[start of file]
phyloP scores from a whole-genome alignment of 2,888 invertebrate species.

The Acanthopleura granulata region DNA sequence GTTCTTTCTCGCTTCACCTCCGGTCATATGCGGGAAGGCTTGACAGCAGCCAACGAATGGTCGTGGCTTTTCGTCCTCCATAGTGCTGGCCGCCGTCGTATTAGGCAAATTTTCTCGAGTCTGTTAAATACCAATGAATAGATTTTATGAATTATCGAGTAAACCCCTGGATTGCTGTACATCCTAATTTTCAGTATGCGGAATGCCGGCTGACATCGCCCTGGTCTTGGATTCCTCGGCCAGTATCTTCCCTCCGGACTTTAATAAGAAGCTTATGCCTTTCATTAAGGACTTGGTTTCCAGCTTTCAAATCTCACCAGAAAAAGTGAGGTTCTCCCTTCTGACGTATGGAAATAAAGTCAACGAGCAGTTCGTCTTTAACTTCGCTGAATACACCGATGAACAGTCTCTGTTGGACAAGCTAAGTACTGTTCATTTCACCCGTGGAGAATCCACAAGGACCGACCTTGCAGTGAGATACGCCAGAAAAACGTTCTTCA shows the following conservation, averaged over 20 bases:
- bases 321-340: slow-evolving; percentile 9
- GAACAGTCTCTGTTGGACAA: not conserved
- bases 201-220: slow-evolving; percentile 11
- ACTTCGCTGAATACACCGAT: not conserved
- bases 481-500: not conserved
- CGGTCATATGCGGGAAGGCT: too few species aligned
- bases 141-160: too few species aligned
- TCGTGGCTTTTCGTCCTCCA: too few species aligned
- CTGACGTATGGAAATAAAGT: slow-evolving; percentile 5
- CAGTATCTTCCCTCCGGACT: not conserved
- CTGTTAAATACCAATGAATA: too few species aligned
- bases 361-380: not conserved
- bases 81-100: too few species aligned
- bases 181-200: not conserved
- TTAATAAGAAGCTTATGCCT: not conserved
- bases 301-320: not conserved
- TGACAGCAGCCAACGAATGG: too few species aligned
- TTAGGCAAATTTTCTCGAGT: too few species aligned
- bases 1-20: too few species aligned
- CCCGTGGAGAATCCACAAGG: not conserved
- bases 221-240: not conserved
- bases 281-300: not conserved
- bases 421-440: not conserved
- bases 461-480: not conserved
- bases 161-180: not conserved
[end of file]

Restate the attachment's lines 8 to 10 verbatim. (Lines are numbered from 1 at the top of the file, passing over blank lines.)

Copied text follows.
- CGGTCATATGCGGGAAGGCT: too few species aligned
- bases 141-160: too few species aligned
- TCGTGGCTTTTCGTCCTCCA: too few species aligned